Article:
Thursday, April 14, 2022

Midway marvels: historic wartime vessel engages visitors in San Diego

Interested visitors come and go on the top deck of the USS Midway.



Actor Tom Cruise in "Top Gun." Press promotion
shots were made aboard USS Enterprise, not
Midway as many people think. Cruise posed for
 photos on San Diego's waterfront where Midway
now resides and is a popular tourist attraction. 

STUNNING MIDWAY MUSEUM TELLS TALES OF WAR, HEROISM, HONOR,  VICTORY AT SEA


STORY By CHRISTENE MEYERS

PHOTOS By BRUCE KELLER



THE USS MIDWAY MUSEUM in San Diego is a unique testimony to the power of military might, brilliant design and the dedication of hundreds of people devoted to the concept of service to country. Midway Museum is both an enormous floating ship and a fascinating museum. The famous aircraft carrier -- named for the Battle of Midway -- is a carefully curated collection of more than 60 exhibits. Hospital, cafeteria, quarters, rooms where battle strategy was discussed.... you'll even have an opportunity to "chat" with the captain in an "animatronics" exhibit, in one of the museum's many interesting chambers.


Bruce Keller in the cockpit of a Midway plane.
 This one allows visitors to sit inside.

Bruce Keller, aka "Keller" and Christene "Cookie"
Meyers enjoy a day on the top deck of Midway.










We climbed aboard recently in my husband's hometown, with guests from Britain. We four had a wonderful time on this historic, fascinating "fighting machine" as we explored exhibits, walked through cabins and viewed 29 carefully restored aircraft.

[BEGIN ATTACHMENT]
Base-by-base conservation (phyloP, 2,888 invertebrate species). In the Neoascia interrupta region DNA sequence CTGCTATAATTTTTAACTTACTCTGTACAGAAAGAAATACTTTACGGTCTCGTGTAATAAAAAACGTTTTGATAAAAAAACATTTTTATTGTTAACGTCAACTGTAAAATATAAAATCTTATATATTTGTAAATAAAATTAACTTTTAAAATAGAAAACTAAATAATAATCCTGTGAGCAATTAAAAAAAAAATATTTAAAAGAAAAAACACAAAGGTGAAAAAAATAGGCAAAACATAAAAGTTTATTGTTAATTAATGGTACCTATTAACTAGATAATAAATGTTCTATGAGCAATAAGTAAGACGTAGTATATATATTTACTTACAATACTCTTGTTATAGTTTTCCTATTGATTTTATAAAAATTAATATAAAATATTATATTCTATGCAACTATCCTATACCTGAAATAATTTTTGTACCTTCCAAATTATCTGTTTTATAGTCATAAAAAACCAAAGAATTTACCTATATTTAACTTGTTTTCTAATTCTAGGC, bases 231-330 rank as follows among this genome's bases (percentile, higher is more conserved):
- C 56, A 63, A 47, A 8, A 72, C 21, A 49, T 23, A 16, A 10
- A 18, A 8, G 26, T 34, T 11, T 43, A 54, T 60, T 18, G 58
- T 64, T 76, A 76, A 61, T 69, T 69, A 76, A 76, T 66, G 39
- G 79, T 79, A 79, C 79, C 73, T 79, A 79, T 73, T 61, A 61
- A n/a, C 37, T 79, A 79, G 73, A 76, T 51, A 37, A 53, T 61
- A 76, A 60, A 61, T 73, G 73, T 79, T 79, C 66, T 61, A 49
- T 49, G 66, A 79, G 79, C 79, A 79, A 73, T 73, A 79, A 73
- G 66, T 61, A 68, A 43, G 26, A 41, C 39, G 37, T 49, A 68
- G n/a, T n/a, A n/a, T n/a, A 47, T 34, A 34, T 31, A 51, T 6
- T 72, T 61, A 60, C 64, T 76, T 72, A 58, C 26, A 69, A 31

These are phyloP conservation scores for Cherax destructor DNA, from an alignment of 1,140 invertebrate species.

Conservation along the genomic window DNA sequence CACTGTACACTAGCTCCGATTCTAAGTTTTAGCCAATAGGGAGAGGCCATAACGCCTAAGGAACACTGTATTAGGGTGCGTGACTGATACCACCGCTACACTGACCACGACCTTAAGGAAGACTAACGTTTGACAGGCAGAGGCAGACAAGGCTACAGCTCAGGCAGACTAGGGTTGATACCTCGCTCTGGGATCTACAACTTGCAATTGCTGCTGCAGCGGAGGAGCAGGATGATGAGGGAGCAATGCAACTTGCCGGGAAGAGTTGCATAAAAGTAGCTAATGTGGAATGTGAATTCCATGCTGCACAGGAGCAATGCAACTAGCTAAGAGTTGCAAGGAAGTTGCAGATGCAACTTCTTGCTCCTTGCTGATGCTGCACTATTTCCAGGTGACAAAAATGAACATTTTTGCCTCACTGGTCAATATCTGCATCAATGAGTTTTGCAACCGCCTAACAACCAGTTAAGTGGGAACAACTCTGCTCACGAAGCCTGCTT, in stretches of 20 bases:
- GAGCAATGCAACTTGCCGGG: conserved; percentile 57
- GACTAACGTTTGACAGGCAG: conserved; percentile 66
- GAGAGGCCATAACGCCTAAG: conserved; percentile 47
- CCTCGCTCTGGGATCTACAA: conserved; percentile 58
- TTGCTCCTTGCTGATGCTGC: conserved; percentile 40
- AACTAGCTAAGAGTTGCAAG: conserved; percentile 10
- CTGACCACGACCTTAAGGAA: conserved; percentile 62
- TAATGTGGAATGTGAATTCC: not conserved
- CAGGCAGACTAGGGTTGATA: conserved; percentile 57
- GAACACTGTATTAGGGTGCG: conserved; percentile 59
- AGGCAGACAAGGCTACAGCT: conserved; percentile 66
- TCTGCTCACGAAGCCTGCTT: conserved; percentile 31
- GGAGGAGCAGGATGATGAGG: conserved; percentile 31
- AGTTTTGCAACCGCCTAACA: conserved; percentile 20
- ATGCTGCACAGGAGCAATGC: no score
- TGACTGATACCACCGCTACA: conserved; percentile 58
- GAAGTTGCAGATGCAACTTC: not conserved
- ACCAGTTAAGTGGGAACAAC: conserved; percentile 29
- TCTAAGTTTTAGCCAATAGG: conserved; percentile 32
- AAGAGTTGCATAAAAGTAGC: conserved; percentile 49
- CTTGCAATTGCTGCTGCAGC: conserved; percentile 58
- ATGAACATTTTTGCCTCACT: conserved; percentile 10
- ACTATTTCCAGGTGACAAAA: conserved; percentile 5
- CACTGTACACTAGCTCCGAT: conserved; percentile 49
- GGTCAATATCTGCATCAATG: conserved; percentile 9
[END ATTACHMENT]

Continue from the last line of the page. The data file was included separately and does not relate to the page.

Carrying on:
THE FAMOUS Battle of Midway -- in June of 1942 of World War II -- turned the tide of war between the United States and Japan. Although Midway was
built in a record 17 months, she missed World War II by a week, commissioned on Sept. 10, 1945. So while she was not in the battle for which she is named, she played a crucial part in other actions, particularly Operation Desert Storm.

Jazzercise dancers exercise in celebration in a fundraiser
to fight breast cancer on Midway. The ship is beloved by its port.

HERE'S WHAT we learned of that:
On Jan. 17, 1991, aircraft from Carrier Air Wing 5 launched from the flight deck of Midway in a combat air campaign against Iraq, preparing the battlefield for a coalition of nations’ counter-invasion and the liberation of Kuwait. This was in response to the surprise attack and seizure of the small, oil-rich kingdom by Iraqi dictator Saddam Hussein’s military.  
Midway's career was officially nearing the end. The rapid collapse of communism after the fall of the Berlin Wall in 1989 rendered the Cold War moot, and the Midway -- after nearly 50 years of service -- was slated for decommissioning. But the aging carrier didn't fade away. On Oct. 2, she cast off from Yokosuka, Japan, bound for the Persian Gulf.
She arrived Nov. 1 to relieve the USS Independence to watch over oil fields. With military action likely, the Midway was joined by USS Ranger and USS Theodore Roosevelt battlegroups. Despite her age, the Midway remained the flagship for the rest of the Gulf conflict. She was decommissioned in San Diego and remained in storage in Bremerton, Washington until 2003 when she was donated to the San Diego Aircraft Carrier Museum organization. It opened as the USS Midway Museum in June 2004. Bravo, Midway.